Wednesday 30 January 2013

Londinium - Britten in America

St Sepulchre without Newgate, interior
The choice of venue and acoustic can make a very big difference in the performance of a piece of music. Having recently heard Britten's Hymn to St Cecilia sung by the choir of Clare College Cambridge at Kings Place, it was fascinating to hear the piece sung by a larger group of singers in the more generous acoustic of St. Sepulchre without Newgate. On 29 January Londinium, director Andrew Griffiths, sang Britten's dazzling setting of Auden as part of their programme Britten in America exploring Britten's years in America. They sang music by Britten's friends and contemporaries, Aaron Copland and Samuel Barber and finished with a performance of Britten's A.M.D.G. A setting of words by Gerard Manley Hopkins which the composer suppressed during his lifetime.

To open, the choir sang a piece by the grandfather of American music Charles Ives (1874 - 1954). His Sixty-Seventh Psalm was written  in 1894 when the composer was just 20. In it Ives pushes conventional hymnody to the limit by setting the piece bitonally. The result is in one sense astounding, the harmonic sounds are far in advance of their time. But, unlike other experimenters with tonality, Ives only succeeds in creating a series of dully opaque chords. That said, the choir's performance was confident and brilliant in its way.

Londinium is a London-based voluntary chamber choir which specialises in singing unusual repertoire, mainly unaccompanied, and assembling interestingly quirky programmes. The numbers fielded in the concert, 39 singers arranged as 12 sopranos, 9 altos, 9 tenors and 9 basses, seemed slightly on the high side for the repertoire but you hardly noticed, such was the capability and dexterity of the singers.

Benjamin Britten (1913 - 1976) wrote the Hymn to St. Cecilia in 1942 on the boat home to Europe, though Auden had supplied him with the text earlier and there is a sense that the piece is a last hurrah to his close artistic relationship with Auden. The words are dazzling and confusing, Auden hides his meanings beneath a surface glitter and this challenged Britten to write some of his most brilliant music. 

After a hint of uncertainty at the opening, the first movement settled down into an elegant, if gentle, dance. I found Griffiths's tempo a little too sedate and the women's vocal line came over as rather too smooth with not enough dancing bounce. It was here that the issue of the venue came to the fore as, despite the hard work of the singers, the words rather evaporated up into St Sepulchre's capacious volume. The Hymn to St Cecilia is about the sparkling combination of words and music, both should be crisply apparent. That said, the choir made a good firm sound and were technically confident and responded to Britten's surface brilliance.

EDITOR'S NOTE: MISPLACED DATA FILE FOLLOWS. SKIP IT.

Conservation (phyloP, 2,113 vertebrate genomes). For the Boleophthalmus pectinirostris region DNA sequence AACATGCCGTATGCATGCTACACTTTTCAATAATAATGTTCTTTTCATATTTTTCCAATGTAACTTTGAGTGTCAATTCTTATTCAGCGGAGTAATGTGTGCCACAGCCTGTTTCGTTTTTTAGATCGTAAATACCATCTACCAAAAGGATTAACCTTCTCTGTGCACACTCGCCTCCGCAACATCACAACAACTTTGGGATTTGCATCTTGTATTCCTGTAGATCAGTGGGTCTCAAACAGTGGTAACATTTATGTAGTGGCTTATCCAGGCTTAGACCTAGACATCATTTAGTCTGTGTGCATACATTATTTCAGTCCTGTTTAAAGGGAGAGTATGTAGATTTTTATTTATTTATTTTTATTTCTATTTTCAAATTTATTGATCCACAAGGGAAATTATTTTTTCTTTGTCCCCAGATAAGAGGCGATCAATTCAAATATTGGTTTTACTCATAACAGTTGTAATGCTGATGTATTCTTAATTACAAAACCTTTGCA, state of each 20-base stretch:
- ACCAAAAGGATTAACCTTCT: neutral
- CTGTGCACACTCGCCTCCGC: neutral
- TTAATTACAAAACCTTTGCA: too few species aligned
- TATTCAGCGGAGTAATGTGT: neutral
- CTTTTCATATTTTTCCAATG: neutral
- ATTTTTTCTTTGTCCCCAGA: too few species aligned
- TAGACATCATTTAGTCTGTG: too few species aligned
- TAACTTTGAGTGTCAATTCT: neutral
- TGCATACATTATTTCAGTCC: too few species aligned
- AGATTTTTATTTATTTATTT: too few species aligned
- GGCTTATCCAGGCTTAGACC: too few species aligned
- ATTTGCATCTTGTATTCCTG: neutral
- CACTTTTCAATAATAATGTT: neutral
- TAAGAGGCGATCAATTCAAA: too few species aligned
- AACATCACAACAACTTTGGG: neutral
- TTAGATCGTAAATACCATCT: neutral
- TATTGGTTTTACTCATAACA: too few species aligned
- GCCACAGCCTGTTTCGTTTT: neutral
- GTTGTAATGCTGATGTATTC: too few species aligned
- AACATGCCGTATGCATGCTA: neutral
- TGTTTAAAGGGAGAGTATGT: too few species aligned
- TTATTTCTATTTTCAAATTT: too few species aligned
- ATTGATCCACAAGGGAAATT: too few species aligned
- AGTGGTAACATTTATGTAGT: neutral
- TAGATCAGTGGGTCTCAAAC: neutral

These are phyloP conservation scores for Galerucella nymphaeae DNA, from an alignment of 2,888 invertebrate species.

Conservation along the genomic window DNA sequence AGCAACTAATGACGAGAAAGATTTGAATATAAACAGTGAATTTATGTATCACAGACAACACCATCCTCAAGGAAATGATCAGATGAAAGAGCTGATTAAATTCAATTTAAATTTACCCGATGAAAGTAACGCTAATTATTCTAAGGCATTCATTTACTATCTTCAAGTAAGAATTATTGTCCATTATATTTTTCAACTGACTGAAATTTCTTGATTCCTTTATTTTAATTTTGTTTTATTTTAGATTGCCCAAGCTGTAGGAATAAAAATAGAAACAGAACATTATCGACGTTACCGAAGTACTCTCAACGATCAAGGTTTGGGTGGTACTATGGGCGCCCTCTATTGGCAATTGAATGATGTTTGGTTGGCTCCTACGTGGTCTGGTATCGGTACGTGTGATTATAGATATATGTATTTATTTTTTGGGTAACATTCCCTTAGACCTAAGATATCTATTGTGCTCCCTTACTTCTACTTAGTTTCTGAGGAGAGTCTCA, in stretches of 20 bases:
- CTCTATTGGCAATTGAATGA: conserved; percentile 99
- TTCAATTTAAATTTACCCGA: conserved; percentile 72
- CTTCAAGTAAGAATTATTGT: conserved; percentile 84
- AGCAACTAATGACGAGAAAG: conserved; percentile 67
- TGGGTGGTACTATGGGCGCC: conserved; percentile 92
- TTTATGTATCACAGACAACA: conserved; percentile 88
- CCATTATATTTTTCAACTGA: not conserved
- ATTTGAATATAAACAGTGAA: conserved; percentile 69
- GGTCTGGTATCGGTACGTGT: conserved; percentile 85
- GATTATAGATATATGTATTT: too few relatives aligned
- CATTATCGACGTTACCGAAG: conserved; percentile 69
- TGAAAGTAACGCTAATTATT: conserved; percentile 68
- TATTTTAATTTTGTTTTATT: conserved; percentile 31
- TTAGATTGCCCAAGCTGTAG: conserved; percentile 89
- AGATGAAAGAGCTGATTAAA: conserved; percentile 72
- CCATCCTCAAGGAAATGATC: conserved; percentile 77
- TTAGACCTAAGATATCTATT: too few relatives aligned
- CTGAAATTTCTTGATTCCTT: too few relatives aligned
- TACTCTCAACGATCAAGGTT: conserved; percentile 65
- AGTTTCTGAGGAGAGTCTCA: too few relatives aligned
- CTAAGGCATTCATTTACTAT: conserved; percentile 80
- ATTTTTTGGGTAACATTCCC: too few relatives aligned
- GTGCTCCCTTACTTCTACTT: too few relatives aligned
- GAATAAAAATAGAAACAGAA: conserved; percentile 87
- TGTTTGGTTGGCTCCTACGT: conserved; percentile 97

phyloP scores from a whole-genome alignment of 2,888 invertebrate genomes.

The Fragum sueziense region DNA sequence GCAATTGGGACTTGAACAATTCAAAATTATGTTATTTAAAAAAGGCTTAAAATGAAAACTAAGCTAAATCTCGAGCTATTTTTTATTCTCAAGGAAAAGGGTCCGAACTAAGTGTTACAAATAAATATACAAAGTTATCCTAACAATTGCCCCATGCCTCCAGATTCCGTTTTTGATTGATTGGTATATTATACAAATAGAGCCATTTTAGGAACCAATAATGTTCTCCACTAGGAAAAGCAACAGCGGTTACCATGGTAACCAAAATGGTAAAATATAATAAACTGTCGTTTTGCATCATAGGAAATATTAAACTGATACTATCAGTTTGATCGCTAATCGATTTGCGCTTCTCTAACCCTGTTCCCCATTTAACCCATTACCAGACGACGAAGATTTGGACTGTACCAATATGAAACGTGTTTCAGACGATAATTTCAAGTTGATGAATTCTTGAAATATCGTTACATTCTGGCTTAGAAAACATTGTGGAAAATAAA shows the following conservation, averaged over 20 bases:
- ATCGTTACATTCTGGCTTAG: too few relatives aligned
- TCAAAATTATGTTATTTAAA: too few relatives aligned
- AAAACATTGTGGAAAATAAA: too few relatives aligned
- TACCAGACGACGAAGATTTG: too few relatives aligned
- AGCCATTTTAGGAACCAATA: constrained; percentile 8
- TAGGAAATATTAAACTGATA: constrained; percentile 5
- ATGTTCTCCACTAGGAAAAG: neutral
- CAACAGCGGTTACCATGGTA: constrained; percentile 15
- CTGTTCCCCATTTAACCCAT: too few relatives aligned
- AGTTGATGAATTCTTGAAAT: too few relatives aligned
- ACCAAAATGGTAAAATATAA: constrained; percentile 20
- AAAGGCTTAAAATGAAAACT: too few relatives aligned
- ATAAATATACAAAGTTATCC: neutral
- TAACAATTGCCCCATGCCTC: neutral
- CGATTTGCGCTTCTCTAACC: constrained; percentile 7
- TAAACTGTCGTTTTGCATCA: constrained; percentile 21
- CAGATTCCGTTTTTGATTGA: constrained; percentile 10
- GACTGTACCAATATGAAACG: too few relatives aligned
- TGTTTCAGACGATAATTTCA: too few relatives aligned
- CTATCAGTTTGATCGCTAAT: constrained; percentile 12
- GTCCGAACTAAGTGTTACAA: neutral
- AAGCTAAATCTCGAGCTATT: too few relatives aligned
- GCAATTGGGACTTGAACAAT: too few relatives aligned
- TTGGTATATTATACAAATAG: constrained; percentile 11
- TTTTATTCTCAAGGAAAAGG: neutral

The second movement tempo was just right, creating a dashing scurrying feeling with the rhythms nicely pointed, though again the words were too soft edged. There were moments, here and elsewhere, where the basses seemed a little underpowered as if Griffiths chosen balance of voices in the choir was working against them. The final movement was well sung, with some confident solos from the choir including a neat soprano solo in O dear white children. But it seemed a little too comfortably sedate, though I am uncertain whether this was a fault of the performance or the acoustic. I apologise if I seem to be harping on about this, but I did feel that the rather damp acoustics in St. Sepulchre robbed the performance of much of the verbal dazzle and crispness that it needed.

Aaron Copland's (1900 - 1990) In the Beginning isn't a piece which needs to dazzle, but the work is still very much about text as the composer set the first chapter of the Book of Genesis. The work was written in 1947, a few years after Britten left America, but the two composers were friends and In the Beginning is Copland's most important choral work. Written for solo mezzo-soprano (Carris Jones) and chorus, the composer's intention was to be as accessible and as direct as possible. Opportunities for display are eschewed, so that there is no explosion on Let there be light, instead Copland presents the text in as illuminating a manner as possible. The work opens with the soloist alone, here Carris Jones displayed good firm tone and an admirable ability to get the words over. Initially the chorus alternates with the soloist, only gradually does Copland developed the texture and mix the two. Always there is the feeling that music is simple, but it is a simplicity which hides complex depths and it is a simplicity which allows little room for error on the part of the choristers.